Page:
We drove to Delray, parked at my friend’s house and walked to the beach. It was much more crowded than the other day. We were at the north end, where public parking is plentiful. Large groups of people were having parties. One gathering had a tent festooned with red, white, and blue balloons. Most of the group were wearing flag bandanas, T-shirts, or shorts.
The water was rough. I walked along the shore, watching adults laughing as the surf knocked them to the ground. I love the sound of the beach when the surf is crashing. It mutes everything else, the sound of children laughing, seagulls squawking. That’s all background noise to the rolling, thunderous surf.
After a swim for Rich and a dunk for me, then a nap for the both of us, we continued our walk down Ocean Avenue to town. Atlantic Avenue was closed for the festivities. An Eagles cover band was playing on the stage along the beach. On an dark desert highway… We were dying of thirst. I was feeling the martinis I had the night before, pear vodka with muddled strawberries. We had kicked off the 4th of July festivities at a happy hour further down Atlantic Avenue. A fresh squeezed lemonade stand appeared like an oasis in the desert, re-energizing us.
Tents were set up for local artists to display their work. The usual food choices were available-sausages, kettle corn, hot dogs, cheese fries, paella. We found an empty bench and people watched for awhile. My husband had found a free Real Estate for Sale magazine. One beachfront property was being offered for 17 million dollars.
The horn for the drawbridge over the intracoastal let out it’s loud, high pitched bellow. A steady flow of pedestrians headed towards the beach where the evening’s fireworks were taking place. Ten minutes later, the bridge descended and the gates lifted. A huge sea of people headed towards us, a thunderous, rolling wave. A surfer’s dream. Apparently, the Delray fireworks are quite an event around these parts.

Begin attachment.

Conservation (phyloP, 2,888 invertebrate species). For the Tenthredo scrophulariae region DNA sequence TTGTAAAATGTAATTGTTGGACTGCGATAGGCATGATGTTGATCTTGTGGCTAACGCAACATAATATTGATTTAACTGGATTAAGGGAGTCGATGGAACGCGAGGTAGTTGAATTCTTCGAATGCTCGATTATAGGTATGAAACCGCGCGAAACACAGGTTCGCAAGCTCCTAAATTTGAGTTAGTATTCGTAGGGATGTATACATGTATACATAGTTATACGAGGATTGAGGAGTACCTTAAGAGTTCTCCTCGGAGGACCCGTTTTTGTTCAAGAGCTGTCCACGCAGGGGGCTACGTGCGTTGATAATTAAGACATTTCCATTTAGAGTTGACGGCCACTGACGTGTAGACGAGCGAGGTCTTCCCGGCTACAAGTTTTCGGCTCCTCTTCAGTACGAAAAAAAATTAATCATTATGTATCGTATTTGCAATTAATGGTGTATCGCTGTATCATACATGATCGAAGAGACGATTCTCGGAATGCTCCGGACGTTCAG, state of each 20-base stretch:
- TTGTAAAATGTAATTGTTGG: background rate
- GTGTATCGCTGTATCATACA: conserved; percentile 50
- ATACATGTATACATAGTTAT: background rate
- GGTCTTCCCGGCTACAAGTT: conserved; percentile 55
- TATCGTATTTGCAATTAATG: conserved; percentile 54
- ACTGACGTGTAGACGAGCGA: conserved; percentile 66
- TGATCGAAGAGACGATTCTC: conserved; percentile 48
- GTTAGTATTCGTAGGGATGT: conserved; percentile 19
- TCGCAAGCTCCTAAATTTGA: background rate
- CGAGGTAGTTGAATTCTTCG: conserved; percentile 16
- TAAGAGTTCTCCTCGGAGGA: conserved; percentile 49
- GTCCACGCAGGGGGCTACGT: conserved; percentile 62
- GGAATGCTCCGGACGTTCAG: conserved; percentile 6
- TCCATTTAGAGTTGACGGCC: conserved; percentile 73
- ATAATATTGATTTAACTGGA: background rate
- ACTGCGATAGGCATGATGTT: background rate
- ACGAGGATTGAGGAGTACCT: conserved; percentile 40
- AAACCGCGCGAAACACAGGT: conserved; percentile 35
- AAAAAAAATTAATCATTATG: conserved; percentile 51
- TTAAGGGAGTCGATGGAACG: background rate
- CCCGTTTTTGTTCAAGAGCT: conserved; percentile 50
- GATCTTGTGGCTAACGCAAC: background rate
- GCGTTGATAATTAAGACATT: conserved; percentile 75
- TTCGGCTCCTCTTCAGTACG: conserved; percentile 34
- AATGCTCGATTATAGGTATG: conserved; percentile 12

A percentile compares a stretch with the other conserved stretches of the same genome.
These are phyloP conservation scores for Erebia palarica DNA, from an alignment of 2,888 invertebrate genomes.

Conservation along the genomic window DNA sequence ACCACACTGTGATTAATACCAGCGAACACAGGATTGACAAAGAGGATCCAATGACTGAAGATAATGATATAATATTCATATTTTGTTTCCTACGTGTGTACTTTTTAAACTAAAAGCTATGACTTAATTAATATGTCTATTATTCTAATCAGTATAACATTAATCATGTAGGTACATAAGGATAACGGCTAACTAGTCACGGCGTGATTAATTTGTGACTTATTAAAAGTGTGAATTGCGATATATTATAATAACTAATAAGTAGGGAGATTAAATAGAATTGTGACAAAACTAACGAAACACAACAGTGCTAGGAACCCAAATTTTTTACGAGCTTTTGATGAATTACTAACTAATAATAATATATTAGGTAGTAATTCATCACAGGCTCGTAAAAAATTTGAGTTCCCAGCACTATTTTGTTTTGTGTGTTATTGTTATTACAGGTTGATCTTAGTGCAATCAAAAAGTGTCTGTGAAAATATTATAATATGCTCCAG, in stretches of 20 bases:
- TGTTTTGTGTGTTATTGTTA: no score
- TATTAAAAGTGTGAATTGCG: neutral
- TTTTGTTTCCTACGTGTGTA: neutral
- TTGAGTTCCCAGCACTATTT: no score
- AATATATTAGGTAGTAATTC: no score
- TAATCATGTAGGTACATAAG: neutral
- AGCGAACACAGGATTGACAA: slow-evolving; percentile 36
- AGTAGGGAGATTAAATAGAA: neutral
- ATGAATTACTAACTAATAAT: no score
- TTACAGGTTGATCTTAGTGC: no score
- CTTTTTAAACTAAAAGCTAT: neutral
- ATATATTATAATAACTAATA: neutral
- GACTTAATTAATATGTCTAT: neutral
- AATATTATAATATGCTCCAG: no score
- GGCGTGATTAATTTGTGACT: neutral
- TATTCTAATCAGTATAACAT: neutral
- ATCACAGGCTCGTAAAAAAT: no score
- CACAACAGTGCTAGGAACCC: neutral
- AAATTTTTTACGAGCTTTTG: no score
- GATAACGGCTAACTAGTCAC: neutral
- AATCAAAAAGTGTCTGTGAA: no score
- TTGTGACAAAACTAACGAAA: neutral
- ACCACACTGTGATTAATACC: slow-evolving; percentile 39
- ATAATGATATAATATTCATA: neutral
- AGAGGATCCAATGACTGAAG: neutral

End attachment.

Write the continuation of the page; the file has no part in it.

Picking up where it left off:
As I watched the throng of people pass by my bench, I thought about what a strange country America is. We are the largest experiment in democracy the world has ever known. In the last few decades, we have become more divided than ever. We constantly argue about what democracy is. Does democracy give a woman the right to choose? Does democracy give everyone the right to carry simply a gun or does it include an AK-47? Where can you buy that gun and do you need a background check to purchase it? Some of the very same people who believe a woman should have a vaginal probe before having an abortion also believe they should be able to buy an assault rifle at a gun show without a background check. America. It’s a confusing place at times. I sometimes wonder if the founding fathers were so wise to leave the Constitution “open to interpretation”. I think most people need specific instructions. Twenty-four hour news and talking heads don’t help. It’s just background noise to the rolling, thunderous sound that democracy has become.
The beach was packed with people, the sand fleas had arrived, the air was still hot and humid. Rich and I agreed the traffic out of here was going to be a nightmare. It could take hours to get home. We bailed. When we got to our car, a young couple had just arrived. “Aren’t you staying for the fireworks?” they asked. “No,” we shook our heads. In the car my husband said, “We’re fifty-five. I don’t need to stand with a mob of people on the beach watching fireworks, then deal with bumper to bumper traffic for an hour.” Apparently he is more comfortable with the Post 50 category than I am.
We stopped to get a pizza and ate it at home, while catching both the Delray Beach and Lake Worth fireworks from our back deck. We fell asleep to the sound of firecrackers and the deck door above us sliding back and forth, back and forth. Tomorrow we would continue house hunting.
Here’s a song that also gets misinterpreted quite often: